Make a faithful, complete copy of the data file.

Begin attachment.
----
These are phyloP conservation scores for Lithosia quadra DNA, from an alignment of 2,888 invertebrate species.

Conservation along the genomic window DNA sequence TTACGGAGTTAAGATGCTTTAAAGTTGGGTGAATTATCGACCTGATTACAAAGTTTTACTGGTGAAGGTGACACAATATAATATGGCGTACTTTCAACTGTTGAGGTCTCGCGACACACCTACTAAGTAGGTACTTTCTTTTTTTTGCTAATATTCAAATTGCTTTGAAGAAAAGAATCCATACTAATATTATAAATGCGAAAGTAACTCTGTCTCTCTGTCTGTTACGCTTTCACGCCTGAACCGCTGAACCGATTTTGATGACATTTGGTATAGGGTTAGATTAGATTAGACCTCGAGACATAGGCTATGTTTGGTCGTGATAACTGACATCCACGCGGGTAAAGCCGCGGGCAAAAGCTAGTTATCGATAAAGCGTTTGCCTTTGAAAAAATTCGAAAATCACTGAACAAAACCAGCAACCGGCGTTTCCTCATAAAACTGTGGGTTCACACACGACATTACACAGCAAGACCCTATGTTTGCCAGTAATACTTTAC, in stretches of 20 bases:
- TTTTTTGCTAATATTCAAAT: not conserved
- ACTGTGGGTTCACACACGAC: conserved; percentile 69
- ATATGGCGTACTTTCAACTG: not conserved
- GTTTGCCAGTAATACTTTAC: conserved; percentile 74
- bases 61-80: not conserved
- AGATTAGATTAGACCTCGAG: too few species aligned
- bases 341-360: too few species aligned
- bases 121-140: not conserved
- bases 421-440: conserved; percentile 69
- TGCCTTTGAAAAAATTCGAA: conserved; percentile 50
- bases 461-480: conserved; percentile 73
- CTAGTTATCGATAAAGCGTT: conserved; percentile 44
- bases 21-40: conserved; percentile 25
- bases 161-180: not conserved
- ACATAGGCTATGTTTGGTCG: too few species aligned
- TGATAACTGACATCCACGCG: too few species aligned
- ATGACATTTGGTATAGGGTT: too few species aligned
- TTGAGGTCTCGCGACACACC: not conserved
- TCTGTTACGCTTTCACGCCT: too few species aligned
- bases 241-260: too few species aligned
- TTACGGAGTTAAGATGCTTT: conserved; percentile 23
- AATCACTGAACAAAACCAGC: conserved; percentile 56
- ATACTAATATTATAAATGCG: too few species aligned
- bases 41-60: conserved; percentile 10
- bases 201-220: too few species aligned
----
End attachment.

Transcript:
These are phyloP conservation scores for Lithosia quadra DNA, from an alignment of 2,888 invertebrate species.

Conservation along the genomic window DNA sequence TTACGGAGTTAAGATGCTTTAAAGTTGGGTGAATTATCGACCTGATTACAAAGTTTTACTGGTGAAGGTGACACAATATAATATGGCGTACTTTCAACTGTTGAGGTCTCGCGACACACCTACTAAGTAGGTACTTTCTTTTTTTTGCTAATATTCAAATTGCTTTGAAGAAAAGAATCCATACTAATATTATAAATGCGAAAGTAACTCTGTCTCTCTGTCTGTTACGCTTTCACGCCTGAACCGCTGAACCGATTTTGATGACATTTGGTATAGGGTTAGATTAGATTAGACCTCGAGACATAGGCTATGTTTGGTCGTGATAACTGACATCCACGCGGGTAAAGCCGCGGGCAAAAGCTAGTTATCGATAAAGCGTTTGCCTTTGAAAAAATTCGAAAATCACTGAACAAAACCAGCAACCGGCGTTTCCTCATAAAACTGTGGGTTCACACACGACATTACACAGCAAGACCCTATGTTTGCCAGTAATACTTTAC, in stretches of 20 bases:
- TTTTTTGCTAATATTCAAAT: not conserved
- ACTGTGGGTTCACACACGAC: conserved; percentile 69
- ATATGGCGTACTTTCAACTG: not conserved
- GTTTGCCAGTAATACTTTAC: conserved; percentile 74
- bases 61-80: not conserved
- AGATTAGATTAGACCTCGAG: too few species aligned
- bases 341-360: too few species aligned
- bases 121-140: not conserved
- bases 421-440: conserved; percentile 69
- TGCCTTTGAAAAAATTCGAA: conserved; percentile 50
- bases 461-480: conserved; percentile 73
- CTAGTTATCGATAAAGCGTT: conserved; percentile 44
- bases 21-40: conserved; percentile 25
- bases 161-180: not conserved
- ACATAGGCTATGTTTGGTCG: too few species aligned
- TGATAACTGACATCCACGCG: too few species aligned
- ATGACATTTGGTATAGGGTT: too few species aligned
- TTGAGGTCTCGCGACACACC: not conserved
- TCTGTTACGCTTTCACGCCT: too few species aligned
- bases 241-260: too few species aligned
- TTACGGAGTTAAGATGCTTT: conserved; percentile 23
- AATCACTGAACAAAACCAGC: conserved; percentile 56
- ATACTAATATTATAAATGCG: too few species aligned
- bases 41-60: conserved; percentile 10
- bases 201-220: too few species aligned